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Book Review: Cannabis for Seniors Review in CannaConsumer Magazine
From:
Dr. Beverly Potter  --  Cannabis for Seniors Dr. Beverly Potter -- Cannabis for Seniors
Oakland , CA
Friday, March 20, 2020


Book Review: Cannabis for Seniors Review in CannaConsumer Magazine
 

I had the pleasure of reviewing Cannabis for Seniors by Dr. Beverly Potter, also known as Doc Potter, and could not be more excited to share what I found, with our readers.

The description, on the back, shows that "Cannabis for Seniors is an essential reference for seniors, both new to cannabis and those who are experienced users." Additionally, that "Caretakers and family will find the information invaluable in evaluating the potential benefits of cannabis." After reviewing this publication, I could not agree more, as subjects that Dr. Potter touches upon are essential for seniors to find their way through this complicated, and stigma ridden, plant-ripe with potential medical and wellness benefits.

Why Cannabis for Seniors:

This chapter begins with this impressive statistic: "Baby boomers are turning 65 to become "seniors" at an incredible rate of 10,000 each day. The percent of Americans aged 65 or over will grow to 18% by 2030 and it's projected that the senior citizen population will balloon to 89% by 2050. Not that I was unaware of the explosion for the baby boomer populations, as I have family in this age group and we have been discussing the various issues with Social Security benefits, medical care, etc. for decades now.

However, Dr. Potter brings attention to some details such as "It is not uncommon for seniors to be taking up to 20 pills per day," many haves "become isolated due to grown children or "death of a spouse," and that they find it "harder to meet new people." She also points out that "with isolation comes feeling lonely and helpless to be able to change it, which can lead to anxiety and worry about their situation, health and future." Finally, that "cannabis has properties and benefit that seniors can draw upon for aid in these issues.

The Endocannabinoid System:

I was happy that Dr. Potter took the time to address the basics of the Endocannabinoid System as it is the system, in the human body, that is set up to receive cannabinoids. She discusses Trichomes, "the small, mushroom-shaped crystals that coat the cannabis flower" as well as terpenes, "the oils within the plant affecting it's flavor" and the other synthetic cannabinoids, or "designer drugs" made to emulate the natural cannabinoids of the plant.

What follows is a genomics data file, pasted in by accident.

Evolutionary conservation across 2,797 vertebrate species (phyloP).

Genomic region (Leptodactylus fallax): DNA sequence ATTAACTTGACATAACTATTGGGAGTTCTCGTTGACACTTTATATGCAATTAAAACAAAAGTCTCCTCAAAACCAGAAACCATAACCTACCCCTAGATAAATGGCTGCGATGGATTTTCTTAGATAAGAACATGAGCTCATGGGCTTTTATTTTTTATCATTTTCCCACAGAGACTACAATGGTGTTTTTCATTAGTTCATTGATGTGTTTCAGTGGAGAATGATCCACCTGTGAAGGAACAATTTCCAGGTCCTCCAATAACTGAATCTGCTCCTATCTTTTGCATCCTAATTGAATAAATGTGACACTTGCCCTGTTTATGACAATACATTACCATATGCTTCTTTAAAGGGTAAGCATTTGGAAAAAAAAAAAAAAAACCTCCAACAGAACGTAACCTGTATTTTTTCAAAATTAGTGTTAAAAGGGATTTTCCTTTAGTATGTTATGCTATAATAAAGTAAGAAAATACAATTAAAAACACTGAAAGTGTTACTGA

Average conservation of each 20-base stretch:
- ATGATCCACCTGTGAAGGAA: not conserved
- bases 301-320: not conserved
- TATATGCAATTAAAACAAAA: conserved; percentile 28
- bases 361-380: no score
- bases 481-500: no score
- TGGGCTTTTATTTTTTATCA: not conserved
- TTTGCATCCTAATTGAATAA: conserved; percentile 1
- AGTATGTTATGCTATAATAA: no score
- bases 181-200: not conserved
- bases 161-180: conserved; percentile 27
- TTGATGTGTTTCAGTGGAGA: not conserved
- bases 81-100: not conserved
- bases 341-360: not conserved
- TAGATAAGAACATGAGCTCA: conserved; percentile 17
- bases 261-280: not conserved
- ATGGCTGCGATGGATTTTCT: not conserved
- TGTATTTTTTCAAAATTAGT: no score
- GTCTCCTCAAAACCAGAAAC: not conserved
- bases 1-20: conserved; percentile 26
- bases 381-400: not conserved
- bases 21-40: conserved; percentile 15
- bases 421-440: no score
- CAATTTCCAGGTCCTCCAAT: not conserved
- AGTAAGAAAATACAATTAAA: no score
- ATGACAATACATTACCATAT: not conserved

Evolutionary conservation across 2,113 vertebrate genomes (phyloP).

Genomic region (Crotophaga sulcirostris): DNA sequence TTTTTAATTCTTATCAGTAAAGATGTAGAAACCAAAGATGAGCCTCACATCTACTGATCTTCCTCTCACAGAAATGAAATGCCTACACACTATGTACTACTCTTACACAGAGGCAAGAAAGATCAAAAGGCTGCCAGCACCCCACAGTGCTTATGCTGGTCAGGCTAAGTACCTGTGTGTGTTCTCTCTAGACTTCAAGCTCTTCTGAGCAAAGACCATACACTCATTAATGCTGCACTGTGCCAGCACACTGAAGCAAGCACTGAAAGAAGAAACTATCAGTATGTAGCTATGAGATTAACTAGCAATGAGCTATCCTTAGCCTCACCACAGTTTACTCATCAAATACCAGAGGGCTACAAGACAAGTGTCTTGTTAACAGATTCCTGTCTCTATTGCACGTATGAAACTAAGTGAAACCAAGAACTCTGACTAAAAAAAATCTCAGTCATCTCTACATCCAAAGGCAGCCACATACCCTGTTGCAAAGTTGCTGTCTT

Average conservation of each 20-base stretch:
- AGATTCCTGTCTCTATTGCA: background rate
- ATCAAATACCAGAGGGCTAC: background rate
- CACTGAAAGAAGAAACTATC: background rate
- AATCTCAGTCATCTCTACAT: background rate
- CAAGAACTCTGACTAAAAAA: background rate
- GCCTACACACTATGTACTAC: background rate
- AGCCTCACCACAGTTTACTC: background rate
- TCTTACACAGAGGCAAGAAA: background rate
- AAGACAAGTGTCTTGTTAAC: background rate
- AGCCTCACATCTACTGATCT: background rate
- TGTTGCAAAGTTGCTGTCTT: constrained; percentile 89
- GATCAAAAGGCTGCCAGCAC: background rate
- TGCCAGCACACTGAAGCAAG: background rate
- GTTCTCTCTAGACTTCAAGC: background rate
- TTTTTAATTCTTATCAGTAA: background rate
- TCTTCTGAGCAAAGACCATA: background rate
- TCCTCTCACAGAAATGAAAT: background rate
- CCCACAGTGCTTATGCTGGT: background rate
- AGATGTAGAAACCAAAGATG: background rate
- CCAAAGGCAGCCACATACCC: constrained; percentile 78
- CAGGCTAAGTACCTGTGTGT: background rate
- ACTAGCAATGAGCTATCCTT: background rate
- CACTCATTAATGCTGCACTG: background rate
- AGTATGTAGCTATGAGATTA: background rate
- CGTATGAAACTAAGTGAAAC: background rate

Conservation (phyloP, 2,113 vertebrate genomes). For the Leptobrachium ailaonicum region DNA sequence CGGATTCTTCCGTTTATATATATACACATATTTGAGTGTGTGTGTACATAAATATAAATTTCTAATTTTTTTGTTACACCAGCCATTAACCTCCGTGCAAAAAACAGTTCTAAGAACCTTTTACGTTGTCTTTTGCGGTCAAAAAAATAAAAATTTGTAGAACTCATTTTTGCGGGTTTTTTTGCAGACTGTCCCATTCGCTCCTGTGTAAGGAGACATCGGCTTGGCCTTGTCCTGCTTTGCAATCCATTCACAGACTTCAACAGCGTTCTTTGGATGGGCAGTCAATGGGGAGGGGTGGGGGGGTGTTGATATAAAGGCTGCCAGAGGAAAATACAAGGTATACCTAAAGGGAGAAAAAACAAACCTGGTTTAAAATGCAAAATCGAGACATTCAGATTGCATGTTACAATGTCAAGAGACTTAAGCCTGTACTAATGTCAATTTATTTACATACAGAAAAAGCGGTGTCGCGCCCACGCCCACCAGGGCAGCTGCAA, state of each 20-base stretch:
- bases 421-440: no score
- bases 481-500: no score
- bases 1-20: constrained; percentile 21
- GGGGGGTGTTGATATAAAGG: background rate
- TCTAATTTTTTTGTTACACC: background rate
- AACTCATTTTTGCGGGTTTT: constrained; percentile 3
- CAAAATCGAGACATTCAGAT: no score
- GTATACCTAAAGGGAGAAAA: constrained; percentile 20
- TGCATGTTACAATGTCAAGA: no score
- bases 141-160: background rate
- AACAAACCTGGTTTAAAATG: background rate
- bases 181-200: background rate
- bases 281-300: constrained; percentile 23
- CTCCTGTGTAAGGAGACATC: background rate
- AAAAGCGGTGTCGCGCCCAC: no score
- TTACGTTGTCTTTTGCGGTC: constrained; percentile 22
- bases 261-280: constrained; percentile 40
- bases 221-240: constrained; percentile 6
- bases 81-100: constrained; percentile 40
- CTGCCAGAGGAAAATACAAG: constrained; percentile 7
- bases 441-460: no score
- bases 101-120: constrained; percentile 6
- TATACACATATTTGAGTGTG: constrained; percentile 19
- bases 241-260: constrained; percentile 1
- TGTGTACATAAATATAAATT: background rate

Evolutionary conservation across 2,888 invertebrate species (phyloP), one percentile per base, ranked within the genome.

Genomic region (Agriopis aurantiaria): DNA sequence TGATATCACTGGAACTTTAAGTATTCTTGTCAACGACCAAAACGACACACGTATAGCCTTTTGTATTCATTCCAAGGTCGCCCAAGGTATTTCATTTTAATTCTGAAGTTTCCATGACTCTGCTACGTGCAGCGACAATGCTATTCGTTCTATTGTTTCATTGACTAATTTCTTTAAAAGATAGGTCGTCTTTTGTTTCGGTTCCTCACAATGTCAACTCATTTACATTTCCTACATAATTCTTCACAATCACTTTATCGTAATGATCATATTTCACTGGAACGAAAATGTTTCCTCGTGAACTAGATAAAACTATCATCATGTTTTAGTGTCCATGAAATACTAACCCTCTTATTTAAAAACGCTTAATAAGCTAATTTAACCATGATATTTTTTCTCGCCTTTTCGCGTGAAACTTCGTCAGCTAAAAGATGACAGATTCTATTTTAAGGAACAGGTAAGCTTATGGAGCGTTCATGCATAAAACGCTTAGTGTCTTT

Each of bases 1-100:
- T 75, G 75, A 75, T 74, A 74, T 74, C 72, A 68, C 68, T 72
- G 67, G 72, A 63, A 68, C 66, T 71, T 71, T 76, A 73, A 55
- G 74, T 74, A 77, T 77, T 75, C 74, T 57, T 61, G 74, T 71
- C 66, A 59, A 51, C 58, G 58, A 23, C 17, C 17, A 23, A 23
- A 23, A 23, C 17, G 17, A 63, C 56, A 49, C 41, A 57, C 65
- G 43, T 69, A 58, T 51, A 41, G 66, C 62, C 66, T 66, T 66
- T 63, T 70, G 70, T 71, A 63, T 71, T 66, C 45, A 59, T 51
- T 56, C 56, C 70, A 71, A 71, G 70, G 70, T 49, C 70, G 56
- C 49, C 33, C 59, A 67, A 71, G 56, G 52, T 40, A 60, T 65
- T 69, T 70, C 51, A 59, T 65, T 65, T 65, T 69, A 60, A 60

Routes into the Bloodstream:

This chapter discusses all the methods of consumption, such as injection, inhalation, eating, absorption through skin, sublingual absorption, and suppositories. This chapter points out facts such as how although injection is the quickest route into the blood stream, cannabis is not water soluble and so this is not a typical method of consumption. Also, that "most people begin to notice effects of suppositories within ten to fifteen minutes after insertion." This is an incredibly informative chapter that is quite explanatory of the consumption methods, of cannabis, and the risks and benefits of each.

Tailor Your Therapeutics:

I felt it was important to highlight this chapter as Dr. Potter stresses the need for all patients, but especially seniors, to take back knowledge and control of their body and how medicine affects it. She explains the need to "establish a baseline" or to quantify "your level of anxiety or pain (for example)" in order to know how cannabis is helping that wellness issue. Then, once you have established your baseline then it is important to use small quantities to observe how it is helping you to get ahold of your particular condition. It is also important to "acknowledge the change" you have noticed, even if small, in order to understand the appropriate dosage and strain that is most helpful to the condition. This chapter leads into a chapter on the "Senior Opioid Epidemic" and points out some frightening statistics.